To start with the spacing, you can make sure all your glyphs have the same left and right sidebearings. Here’s how: First select all glyphs in Font view by pressing Cmd-A. Then, enter the values in the bottom left window. The values for your left and right sidebearing should be multiples of your grid spacing, in our case, we simply set them to 50.
Now, it is easy to make individual changes in the grey info box. But make sure you only enter values that fit our pixel grid, in other words, it must be a multiple of our grid step.
If you want to know more about spacing, read our tutorial on Spacing.
Looks much better now, don't you think?
Of course, you can play around a little with your pixel. For instance, you don’t have to make a square, you might as well use a circle. To do that, you can change the shape of your existing pixel. Because the pixel tool places the pixel as component in your glyph as you draw, all pixels will change when editing the original pixel glyph shape. You’ll notice that, when drawing a circle, it will be built to something like this:
This is because the Subdivision, the second value of the Grid Spacing, is set to 1. The Subdivision divides the grid step, so snapping happens on the grid subdivisions, not directly on the grid. If you set this value to 25, for example, your circles will look like this:
Set the Subdivision value to something that makes sense for your pixel design. For full flexibility, set it to the same value as your Grid Spacing. Feel free to experiment with your grid and pixel shape.
Export and Test Your Font
If you have complex pixels, i.e. anything but the simple square at the beginning, you have to make sure that hinting is turned off when exporting. So, when you export your file (Cmd-E), uncheck the Autohint option. Why? Hinting optimizes your glyphs for low screen resolutions, which only works with simple, boring shapes. (Read more in our tutorial about PostScript Autohinting.)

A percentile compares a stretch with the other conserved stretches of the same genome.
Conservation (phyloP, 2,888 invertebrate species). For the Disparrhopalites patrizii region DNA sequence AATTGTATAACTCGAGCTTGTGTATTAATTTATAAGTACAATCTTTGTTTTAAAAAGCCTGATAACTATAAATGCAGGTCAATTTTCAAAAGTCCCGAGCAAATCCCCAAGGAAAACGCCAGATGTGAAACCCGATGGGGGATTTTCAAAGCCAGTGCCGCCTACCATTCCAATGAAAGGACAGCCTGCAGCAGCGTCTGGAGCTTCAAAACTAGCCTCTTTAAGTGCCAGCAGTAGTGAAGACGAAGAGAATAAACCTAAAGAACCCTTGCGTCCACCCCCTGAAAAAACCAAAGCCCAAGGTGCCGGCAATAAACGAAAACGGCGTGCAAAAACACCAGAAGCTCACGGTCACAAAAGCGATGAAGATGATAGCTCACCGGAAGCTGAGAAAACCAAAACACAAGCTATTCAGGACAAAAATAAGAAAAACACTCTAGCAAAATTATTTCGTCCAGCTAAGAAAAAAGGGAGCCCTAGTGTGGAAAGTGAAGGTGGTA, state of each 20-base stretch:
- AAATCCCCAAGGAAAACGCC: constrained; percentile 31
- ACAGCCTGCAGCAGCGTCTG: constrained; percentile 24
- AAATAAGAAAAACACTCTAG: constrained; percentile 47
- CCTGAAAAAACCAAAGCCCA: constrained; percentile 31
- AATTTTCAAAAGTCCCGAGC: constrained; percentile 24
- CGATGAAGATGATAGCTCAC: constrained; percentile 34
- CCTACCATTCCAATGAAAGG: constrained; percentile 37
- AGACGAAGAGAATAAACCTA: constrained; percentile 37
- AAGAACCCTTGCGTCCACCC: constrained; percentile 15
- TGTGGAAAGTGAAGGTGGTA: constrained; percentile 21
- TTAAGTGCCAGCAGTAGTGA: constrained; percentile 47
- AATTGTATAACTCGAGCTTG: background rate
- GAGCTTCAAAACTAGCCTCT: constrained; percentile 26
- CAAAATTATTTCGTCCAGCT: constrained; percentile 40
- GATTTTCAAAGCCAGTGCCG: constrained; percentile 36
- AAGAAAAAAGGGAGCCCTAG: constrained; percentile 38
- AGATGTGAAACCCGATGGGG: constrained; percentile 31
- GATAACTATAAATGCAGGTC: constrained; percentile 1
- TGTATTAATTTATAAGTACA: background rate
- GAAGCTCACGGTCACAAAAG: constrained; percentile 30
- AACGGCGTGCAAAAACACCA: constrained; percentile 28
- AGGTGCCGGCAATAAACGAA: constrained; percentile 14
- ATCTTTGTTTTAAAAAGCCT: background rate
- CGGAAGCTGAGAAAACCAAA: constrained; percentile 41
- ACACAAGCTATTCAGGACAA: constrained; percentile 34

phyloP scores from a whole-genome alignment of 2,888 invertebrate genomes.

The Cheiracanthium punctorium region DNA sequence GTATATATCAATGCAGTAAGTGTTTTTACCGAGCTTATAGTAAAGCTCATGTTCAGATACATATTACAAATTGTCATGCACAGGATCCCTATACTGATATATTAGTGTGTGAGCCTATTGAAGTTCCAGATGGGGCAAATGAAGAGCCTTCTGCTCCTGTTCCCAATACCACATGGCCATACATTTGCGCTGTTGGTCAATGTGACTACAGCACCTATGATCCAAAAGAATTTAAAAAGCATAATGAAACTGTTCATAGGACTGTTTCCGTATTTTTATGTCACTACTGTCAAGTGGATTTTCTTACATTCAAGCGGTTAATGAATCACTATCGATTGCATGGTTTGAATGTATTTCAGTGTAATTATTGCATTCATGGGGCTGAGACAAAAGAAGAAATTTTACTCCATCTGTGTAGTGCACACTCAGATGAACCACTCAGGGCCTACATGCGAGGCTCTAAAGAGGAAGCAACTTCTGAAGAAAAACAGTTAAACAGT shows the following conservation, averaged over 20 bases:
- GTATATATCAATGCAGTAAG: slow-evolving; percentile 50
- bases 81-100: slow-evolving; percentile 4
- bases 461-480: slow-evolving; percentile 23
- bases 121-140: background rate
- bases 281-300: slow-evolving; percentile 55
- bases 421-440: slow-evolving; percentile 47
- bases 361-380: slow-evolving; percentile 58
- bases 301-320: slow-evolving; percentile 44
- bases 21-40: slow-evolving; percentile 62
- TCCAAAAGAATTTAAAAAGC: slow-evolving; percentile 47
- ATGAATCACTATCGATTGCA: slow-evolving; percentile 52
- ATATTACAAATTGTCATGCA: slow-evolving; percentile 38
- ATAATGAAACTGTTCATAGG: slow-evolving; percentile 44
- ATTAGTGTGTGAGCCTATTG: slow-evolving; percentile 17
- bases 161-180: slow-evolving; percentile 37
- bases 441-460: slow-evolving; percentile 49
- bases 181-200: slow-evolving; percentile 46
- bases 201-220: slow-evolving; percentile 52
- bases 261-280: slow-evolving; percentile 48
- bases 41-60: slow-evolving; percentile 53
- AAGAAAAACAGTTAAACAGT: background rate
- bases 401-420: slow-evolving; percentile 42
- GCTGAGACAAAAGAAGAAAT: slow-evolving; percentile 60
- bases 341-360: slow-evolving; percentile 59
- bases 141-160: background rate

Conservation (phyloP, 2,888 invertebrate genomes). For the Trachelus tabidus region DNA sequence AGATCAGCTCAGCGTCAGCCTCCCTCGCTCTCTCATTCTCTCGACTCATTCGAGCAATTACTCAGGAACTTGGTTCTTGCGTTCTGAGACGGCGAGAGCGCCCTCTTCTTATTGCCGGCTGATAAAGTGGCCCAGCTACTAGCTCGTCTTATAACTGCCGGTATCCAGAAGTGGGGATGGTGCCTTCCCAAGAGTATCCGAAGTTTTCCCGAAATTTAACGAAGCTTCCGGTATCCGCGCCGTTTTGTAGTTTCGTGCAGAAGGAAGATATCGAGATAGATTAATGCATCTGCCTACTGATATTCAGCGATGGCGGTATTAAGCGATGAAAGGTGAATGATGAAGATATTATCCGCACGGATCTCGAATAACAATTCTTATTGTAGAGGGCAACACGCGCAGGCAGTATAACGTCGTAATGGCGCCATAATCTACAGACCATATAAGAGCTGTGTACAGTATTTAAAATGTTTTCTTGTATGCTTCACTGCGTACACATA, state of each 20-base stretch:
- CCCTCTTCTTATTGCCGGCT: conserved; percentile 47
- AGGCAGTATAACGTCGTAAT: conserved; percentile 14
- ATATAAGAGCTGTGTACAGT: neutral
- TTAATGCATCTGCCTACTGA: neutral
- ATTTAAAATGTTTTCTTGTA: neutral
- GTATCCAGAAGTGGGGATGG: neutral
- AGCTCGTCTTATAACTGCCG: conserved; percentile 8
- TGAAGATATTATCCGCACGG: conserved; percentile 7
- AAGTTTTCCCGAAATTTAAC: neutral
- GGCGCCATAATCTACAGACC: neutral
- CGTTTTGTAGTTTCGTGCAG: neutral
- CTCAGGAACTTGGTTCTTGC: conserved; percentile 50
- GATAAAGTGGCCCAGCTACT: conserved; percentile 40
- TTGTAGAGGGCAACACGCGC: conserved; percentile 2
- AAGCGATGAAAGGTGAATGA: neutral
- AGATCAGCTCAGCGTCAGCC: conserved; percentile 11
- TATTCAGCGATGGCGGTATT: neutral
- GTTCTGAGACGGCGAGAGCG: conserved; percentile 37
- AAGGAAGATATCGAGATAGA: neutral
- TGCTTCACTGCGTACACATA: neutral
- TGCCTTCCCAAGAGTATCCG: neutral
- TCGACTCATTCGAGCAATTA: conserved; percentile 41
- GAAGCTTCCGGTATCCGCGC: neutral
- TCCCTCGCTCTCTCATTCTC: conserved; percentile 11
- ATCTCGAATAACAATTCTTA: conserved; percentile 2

If you want to test your font, do not install it in apps like FontBook or FontExplorer. Why? Read all about it in our tutorial on eliminating font cache problems. Do you have some Adobe apps installed? If you export your fonts into the so-called Adobe Fonts folder, they are immediately activated in Adobe apps. No restarting, no cache-emptying and no re-loading required. Activate the Export Destination checkmark, click on the Path and in the save dialog that appears, navigate to:
Macintosh HD/Library/Application Support/Adobe/Fonts/. If the Fonts folder does not exist, just hit Cmd-Shift-N and create folder called Fonts (with a capital F).
For more info on that, read our tutorial on testing your fonts in Adobe apps.
In Glyphs Mini, you can also choose to export your font as a webfont. To do so, check the Webfont (WOFF) option when exporting. This way, you can display your font in a web page using HTML. Sounds interesting? Read on in our tutorial on creating a webfont.
If you want to experiment a little with your font, you can try some of the built-in filters. Again, make sure you have an appropriate Subdivision value, or some filters might give you an unsatisfying result. For example, if you apply the filter Round Corners to your pixel square, you’ll get this:
Here we used the filter Offset Curve without the Make Stroke option to make our pixels bolder:
So, have fun with your pixels!
Update 2020-01-07: Corrected some typos, changed the old Pixel Tool shortcut, replaced Adobe Creative Suite with Adobe apps. Added note about the Pixel tool shortcut.
Update 2020-03-11: Changed ‘Font-Explorer’ for ‘FontExplorer’.